First you feel like you are driving in the middle of nowhere to reach the park. Then you get to the entrance of the park to pay and you feel like you stepped back in time. The park’s history is interesting if not borderline eerie. The park is in a state of decay but still worth visiting for an afternoon. If the environment and the state of decay continue pretty soon the park will just disappear and go back to its wildness.
Bodie is truly a California gold-mining ghost town. The park has a feeling of desertion and desolation and you stop and wonder “Where did all the people go?”. At one time nearly 10,000 people lived there and mined for gold. The town boomed and on my visit I wondered silently if there was still gold to discover in this area. Or the people stripped the land of gold and disappeared (moved on). I did not experience any paranormal activities while visiting the park, but I wanted to know more about its history and of course where did everyone go.
If you look in the houses the tables are set for a meal and the general store is stocked with merchandise ready for sale. The mannequin in the window of the general store needs to be dressed. The school is probably where I felt something more profound than any other part of the park. Maybe because children are so innocent and carefree and at times eager to learn. The only thing identifying the seedy part of town is a street marker, marked “Maiden Lane Virgin Alley”. The jail is just down from the seedy part of town and the bank is a little further down from the jail and still contains the bank vault.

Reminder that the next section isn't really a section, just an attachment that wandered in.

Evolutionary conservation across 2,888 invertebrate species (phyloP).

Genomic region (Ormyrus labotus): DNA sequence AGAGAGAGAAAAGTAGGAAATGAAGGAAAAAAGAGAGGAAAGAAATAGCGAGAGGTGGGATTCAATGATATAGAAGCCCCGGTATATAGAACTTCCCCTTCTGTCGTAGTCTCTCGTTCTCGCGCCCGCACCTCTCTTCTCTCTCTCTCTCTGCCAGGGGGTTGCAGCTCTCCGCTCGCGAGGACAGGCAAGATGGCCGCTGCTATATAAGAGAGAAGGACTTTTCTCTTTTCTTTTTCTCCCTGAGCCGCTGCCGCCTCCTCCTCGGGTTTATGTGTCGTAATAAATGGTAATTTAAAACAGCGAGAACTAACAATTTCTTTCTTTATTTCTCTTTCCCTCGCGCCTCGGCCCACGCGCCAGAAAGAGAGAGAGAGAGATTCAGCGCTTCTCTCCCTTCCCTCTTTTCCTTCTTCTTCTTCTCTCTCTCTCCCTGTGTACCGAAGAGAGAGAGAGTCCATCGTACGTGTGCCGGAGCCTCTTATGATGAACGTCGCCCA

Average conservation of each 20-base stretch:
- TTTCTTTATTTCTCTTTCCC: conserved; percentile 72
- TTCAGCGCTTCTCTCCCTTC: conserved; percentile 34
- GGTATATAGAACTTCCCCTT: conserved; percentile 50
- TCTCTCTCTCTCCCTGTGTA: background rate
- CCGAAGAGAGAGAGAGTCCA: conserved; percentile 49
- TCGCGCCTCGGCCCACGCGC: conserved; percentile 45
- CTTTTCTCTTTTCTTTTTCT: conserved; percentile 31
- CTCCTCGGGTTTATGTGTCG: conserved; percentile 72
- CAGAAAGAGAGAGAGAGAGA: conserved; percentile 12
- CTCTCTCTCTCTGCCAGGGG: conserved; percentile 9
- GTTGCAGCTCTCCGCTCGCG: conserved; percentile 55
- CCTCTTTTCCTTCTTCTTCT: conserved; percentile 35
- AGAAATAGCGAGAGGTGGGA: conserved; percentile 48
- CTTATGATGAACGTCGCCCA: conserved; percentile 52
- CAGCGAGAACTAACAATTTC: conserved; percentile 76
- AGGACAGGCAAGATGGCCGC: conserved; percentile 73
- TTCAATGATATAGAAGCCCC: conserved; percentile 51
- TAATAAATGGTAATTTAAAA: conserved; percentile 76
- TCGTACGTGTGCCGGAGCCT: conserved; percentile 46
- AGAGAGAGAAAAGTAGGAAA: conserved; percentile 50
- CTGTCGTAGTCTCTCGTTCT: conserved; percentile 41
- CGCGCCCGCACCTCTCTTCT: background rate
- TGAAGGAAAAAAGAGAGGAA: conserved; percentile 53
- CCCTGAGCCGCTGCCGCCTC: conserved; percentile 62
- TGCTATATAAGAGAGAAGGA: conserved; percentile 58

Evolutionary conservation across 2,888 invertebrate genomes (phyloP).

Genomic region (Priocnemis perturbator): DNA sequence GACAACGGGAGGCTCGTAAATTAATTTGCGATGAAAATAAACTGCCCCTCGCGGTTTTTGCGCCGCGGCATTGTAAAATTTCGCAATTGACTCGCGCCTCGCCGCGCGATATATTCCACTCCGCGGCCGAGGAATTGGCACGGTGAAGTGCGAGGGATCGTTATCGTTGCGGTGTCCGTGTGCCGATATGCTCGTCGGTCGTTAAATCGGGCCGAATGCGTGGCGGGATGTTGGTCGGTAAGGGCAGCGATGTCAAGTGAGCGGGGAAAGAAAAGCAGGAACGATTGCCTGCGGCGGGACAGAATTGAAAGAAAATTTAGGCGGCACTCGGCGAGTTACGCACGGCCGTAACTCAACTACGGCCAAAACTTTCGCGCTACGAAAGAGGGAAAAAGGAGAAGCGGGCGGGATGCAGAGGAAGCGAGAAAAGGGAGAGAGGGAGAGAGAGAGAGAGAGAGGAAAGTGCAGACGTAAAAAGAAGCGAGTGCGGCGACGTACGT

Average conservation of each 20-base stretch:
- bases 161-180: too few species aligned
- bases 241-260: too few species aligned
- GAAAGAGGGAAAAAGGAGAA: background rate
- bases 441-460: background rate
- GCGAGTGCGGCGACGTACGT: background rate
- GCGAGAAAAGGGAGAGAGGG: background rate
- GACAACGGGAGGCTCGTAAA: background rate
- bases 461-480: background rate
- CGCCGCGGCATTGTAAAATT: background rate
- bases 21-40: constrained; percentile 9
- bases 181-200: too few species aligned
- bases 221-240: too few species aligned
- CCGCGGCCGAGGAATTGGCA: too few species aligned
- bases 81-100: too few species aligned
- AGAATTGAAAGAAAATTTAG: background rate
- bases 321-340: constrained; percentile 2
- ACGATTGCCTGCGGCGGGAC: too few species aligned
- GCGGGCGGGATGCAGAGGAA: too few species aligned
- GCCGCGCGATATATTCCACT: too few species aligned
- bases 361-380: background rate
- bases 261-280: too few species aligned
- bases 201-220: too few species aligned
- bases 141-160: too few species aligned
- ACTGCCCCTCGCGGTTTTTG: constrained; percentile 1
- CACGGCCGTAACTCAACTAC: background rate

Bodie is a great part of American History and continues to live on through visitors coming explore the park. You almost want to step back in time during its heyday and really see it come to life.